Nothing beats wide open spaces, nature and nothing but, and not a single other building in sight. Oh how those in Beijing, Moscow and New York must wonder what such an atmosphere is like… this is why any luxury hotel that can offer that quality instantly gets a head-start over the competition, says the gal. Relais & Châteaux-member Château de Locguénolé, in Brittany, France, just makes you say wow. There may be only 22 rooms in the hotel but it is on 250 acres of heavily-mature woodland, right on an inlet of the Atlantic near Lorient. It has its own pontoon, so you could even arrive by boat.
Take the hotel’s bikes for a tour of some of the estate, and look back up at the house, built in 1810 but only turned into a hotel in 1968 by Alyette de la Sablière, who apparently still lives here. The guardian-owner today is one of her two sons, yachtsman Bruno de la Sablière, who crewed for Olivier de Kersauson in round-the-world races 40 years ago. He explains that the name Locguénolé comes from St Guénolé, a mythical saint who, chased by the devil, crossed the sea in one stride and landed here. The de la Sablière family has owned the estate since the 16th century.
Every addition over the years has enhanced the charm of the place. An orangery has fruitful orange, lemon and lime trees in one courtyard, along one side of which is a long room that is perfect for wedding receptions, say up to 200. There was one two days ago and the sign is still up. If the sun had been shining, what a fabulous venue, looking out at those citrus trees, at the heated swimming pool and the fields and trees beyond. We nipped into the pool after our bike ride but did not, sadly, have time to make use of the hammam or sauna.
At every turn there are images of times past. We cycled along a two-mile avenue that, until a few decades ago, was the main approach drive. How many stately de la Sablière carriages must have come along this path, now strewn with so many whole acorns that obviously there either are no squirrels or they have made themselves sick with feasting. Back home, we settled into room 320, the master suite facing down to the water. You go up 27 carpeted stairs formed of what can only be local oak with enormous dowel pins. The same large planks had been used for decades-old and much-loved furniture, complemented by rich damask curtains and silk holding ties. This still feels like the family home.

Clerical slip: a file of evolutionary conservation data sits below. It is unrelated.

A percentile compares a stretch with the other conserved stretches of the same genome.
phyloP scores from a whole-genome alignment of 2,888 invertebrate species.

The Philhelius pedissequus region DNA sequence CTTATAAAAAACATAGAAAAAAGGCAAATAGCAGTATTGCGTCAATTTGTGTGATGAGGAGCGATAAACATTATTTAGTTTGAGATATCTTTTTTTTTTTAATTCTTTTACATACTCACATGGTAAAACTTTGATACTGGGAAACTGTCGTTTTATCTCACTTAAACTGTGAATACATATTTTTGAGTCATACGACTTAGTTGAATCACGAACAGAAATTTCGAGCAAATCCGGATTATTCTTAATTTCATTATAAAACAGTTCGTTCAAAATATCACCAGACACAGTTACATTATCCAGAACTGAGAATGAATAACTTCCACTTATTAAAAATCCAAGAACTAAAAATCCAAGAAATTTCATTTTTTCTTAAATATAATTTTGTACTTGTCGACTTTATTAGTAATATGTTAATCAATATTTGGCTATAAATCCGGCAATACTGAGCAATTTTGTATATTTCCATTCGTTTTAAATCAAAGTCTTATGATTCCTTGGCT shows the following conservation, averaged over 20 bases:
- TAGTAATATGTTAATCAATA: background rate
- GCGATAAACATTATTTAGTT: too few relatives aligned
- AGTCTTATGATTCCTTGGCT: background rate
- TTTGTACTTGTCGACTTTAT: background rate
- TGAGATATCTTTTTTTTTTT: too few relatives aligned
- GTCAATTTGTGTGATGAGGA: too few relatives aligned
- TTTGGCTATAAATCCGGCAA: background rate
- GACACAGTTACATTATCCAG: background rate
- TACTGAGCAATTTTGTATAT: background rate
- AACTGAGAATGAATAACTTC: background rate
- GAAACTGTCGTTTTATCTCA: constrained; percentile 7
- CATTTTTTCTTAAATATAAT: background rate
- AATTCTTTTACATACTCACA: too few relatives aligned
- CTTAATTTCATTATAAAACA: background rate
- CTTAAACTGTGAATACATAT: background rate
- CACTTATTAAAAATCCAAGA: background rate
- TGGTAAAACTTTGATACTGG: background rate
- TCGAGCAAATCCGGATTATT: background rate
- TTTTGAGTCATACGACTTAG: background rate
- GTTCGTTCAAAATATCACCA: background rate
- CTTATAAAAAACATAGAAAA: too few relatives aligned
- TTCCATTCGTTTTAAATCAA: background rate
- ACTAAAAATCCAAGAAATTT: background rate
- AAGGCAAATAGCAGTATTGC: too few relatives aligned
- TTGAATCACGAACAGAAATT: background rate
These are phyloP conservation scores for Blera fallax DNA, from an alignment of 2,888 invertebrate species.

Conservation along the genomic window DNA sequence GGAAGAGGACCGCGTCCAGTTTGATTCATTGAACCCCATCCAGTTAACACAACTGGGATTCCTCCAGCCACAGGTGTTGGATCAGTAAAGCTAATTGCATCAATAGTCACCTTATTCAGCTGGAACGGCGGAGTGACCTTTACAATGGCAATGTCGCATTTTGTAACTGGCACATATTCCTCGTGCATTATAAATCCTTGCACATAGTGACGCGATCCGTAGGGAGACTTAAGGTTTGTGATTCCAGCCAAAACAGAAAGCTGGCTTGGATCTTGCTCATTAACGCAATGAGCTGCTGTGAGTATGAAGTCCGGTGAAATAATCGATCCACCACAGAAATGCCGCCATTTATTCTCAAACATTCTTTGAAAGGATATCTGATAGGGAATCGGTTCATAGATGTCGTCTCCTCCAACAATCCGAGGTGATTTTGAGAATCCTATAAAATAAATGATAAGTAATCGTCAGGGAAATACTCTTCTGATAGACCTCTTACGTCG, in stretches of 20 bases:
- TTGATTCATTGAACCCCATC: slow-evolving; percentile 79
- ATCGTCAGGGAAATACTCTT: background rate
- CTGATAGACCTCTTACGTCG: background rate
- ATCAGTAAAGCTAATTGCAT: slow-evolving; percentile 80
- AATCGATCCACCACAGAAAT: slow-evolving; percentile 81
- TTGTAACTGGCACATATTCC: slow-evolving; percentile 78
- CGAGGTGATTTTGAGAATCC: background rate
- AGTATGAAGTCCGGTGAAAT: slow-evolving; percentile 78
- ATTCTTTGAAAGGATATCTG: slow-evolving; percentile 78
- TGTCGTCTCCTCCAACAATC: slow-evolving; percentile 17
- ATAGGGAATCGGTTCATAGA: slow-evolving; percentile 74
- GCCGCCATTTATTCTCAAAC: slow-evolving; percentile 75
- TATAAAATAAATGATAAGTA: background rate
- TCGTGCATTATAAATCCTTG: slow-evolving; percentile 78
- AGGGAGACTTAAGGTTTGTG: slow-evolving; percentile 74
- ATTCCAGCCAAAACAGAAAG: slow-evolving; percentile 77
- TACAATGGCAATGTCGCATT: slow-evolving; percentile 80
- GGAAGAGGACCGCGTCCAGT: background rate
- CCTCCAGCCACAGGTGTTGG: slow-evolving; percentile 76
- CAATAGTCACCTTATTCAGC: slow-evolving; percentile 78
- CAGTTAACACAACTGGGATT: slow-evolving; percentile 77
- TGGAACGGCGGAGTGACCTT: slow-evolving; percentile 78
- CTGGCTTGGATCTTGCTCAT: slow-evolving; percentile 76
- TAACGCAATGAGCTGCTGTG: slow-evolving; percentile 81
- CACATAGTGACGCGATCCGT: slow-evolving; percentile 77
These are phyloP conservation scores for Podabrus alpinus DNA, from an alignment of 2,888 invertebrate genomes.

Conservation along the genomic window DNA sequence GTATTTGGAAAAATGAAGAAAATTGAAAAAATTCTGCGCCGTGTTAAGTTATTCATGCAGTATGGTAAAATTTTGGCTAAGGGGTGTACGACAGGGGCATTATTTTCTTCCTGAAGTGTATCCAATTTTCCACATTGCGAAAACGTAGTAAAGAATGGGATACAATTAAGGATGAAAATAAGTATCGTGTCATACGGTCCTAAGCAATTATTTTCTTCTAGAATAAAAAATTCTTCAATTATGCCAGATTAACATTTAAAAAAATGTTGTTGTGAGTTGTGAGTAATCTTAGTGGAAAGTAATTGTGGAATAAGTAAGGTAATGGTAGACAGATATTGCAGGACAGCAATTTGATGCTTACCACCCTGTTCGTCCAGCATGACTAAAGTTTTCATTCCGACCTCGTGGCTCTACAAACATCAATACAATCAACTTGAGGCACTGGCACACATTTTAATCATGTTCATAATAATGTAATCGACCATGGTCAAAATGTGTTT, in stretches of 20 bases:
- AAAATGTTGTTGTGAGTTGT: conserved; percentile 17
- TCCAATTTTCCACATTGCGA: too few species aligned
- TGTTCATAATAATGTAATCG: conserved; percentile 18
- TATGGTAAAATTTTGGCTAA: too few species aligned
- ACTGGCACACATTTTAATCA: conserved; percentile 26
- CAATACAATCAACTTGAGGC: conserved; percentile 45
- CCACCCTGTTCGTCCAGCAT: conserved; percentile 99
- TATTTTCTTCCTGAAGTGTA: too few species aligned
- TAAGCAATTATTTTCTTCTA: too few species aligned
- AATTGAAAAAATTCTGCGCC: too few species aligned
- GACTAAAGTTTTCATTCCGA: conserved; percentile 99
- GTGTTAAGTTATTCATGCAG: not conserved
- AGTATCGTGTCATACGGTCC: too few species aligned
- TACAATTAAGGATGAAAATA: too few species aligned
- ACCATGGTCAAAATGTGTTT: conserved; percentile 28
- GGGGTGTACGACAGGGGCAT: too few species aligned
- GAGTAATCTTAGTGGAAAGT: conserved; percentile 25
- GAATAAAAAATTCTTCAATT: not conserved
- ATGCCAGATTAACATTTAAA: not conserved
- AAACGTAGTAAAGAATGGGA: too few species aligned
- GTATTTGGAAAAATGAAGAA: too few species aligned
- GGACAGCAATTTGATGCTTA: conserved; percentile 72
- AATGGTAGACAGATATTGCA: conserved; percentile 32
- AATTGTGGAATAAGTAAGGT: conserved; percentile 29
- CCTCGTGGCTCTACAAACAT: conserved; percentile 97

Down at base level, the former kitchens, with large flagstone floors, have been turned into elegant dining rooms. One, with palest pink linens, still has the former open cooking fire, now decorative. Next door, with palest blue linens, is dominated by a 12-foot wide blues and greens woven tapestry in Flemish style. Mondays, the Michelin-starred chef, Olivier Buerné, has an evening off, but a young man served the most elegant cold collation (for which read cold cuts) imaginable, on gold-edged hotel-logo Bernardaud Limoges. Look at the butter presentation, with its Relais & Châteaux logo.
We had individual plates of smoked salmon, and best paper-thin hams (a plate of both, each), and then rarest cold beef and salad, and toasts, and the most fabulous caramel mousse topped with raspberries and a chocolate swirl, and perfectly-chosen Ch Maucaillou 2007, Moulis en Médoc Bordeaux. It was the same quality at breakfast, in the third room (palest yellow walls, white linens), with a bijou buffet that showed that yes, the French really CAN provide fabulous healthy breads, as well as croissants, if they try. This is a very special luxury hotel, of which there are many lasting memories. See this last photo. Any ideas? Looking out, at dinner, at the new moon, the camera has picked up both the inside of the ‘pink’ dining room and the dark silhouette of trees by the water.